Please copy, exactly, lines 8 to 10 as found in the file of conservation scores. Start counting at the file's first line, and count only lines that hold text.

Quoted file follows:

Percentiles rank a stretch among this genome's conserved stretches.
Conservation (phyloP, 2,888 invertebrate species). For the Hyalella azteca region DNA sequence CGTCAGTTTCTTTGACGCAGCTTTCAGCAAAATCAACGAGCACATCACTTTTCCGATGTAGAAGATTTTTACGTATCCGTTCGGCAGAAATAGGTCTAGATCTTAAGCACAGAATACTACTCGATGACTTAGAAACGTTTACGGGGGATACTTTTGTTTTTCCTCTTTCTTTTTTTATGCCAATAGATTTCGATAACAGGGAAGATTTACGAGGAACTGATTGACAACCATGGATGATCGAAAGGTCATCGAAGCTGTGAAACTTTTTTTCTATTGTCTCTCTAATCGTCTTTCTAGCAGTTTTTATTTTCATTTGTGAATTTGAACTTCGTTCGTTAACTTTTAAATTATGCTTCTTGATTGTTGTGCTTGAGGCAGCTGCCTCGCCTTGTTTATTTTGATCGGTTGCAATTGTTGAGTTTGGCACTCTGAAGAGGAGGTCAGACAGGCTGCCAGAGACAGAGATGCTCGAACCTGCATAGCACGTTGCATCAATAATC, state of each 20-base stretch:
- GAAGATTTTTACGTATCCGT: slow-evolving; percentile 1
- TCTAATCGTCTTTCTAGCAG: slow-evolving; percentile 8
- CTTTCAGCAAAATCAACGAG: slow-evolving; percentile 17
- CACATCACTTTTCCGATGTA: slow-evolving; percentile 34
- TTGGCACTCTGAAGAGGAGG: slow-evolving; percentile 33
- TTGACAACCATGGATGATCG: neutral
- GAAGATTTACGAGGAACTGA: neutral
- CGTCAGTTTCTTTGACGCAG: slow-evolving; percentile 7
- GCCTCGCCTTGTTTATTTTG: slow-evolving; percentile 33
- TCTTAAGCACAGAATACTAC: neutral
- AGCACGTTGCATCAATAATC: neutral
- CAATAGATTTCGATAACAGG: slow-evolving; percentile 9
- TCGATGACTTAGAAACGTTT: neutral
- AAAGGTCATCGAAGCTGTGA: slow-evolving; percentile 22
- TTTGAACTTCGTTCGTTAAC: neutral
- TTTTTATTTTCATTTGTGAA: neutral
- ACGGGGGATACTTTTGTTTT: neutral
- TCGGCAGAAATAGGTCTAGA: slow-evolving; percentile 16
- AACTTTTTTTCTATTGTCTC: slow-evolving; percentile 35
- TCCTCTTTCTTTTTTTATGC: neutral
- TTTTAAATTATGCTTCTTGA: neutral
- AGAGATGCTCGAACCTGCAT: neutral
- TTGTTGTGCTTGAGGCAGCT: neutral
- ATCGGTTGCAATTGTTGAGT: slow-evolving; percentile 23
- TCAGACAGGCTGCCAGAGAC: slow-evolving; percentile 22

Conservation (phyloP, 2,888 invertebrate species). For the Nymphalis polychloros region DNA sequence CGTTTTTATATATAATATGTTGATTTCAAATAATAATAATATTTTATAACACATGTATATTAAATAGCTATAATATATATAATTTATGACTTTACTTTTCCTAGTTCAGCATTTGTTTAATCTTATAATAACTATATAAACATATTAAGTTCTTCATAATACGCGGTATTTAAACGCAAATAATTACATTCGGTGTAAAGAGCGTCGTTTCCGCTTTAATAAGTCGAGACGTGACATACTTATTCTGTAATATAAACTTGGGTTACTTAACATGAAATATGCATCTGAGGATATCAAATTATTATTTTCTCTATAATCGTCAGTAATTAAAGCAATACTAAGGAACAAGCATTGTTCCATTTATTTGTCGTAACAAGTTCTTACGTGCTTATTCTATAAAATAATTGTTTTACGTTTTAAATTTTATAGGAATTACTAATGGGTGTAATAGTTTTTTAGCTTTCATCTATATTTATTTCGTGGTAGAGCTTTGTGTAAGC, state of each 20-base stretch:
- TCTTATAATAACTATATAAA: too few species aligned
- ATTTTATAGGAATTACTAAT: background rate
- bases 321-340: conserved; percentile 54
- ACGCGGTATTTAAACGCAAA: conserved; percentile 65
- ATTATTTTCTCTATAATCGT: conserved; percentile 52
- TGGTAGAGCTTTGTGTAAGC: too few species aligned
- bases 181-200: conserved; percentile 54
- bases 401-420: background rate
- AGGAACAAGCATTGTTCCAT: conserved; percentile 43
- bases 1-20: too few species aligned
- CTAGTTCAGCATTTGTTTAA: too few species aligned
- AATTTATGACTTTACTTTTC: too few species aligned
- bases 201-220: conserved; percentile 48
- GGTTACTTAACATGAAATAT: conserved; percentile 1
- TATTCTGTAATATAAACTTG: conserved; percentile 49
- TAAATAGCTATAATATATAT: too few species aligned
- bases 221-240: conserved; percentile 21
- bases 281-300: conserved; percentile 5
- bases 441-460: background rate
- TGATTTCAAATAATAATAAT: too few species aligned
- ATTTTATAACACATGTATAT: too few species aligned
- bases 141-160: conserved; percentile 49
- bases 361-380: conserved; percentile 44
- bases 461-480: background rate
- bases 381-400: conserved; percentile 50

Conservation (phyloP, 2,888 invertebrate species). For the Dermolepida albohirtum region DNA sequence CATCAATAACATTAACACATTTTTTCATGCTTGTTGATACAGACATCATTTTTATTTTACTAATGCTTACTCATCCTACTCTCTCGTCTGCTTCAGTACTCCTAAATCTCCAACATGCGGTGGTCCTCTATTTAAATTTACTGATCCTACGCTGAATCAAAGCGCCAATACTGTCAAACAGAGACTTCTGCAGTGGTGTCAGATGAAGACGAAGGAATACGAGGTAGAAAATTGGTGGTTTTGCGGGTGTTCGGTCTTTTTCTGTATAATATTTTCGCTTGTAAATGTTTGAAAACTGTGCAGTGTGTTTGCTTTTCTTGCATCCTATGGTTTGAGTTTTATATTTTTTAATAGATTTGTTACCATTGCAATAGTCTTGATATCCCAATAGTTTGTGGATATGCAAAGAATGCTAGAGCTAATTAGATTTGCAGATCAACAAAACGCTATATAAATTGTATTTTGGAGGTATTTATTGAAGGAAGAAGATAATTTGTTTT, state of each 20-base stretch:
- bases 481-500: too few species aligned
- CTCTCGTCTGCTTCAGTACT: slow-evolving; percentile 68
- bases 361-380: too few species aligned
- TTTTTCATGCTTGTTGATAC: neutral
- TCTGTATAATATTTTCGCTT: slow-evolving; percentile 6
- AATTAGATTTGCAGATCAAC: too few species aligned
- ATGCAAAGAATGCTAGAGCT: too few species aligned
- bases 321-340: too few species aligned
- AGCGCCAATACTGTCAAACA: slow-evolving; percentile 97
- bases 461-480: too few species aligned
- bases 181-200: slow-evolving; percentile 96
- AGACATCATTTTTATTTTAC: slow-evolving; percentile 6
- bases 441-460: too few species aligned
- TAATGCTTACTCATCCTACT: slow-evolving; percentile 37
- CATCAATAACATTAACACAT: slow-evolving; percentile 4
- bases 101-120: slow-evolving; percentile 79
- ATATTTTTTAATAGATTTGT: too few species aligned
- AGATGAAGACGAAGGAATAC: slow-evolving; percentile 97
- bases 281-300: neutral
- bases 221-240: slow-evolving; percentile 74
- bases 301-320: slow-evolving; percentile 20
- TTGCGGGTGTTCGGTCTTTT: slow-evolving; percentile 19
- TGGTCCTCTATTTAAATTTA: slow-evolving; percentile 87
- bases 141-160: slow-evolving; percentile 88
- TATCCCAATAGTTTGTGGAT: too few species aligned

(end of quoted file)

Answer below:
- TTGACAACCATGGATGATCG: neutral
- GAAGATTTACGAGGAACTGA: neutral
- CGTCAGTTTCTTTGACGCAG: slow-evolving; percentile 7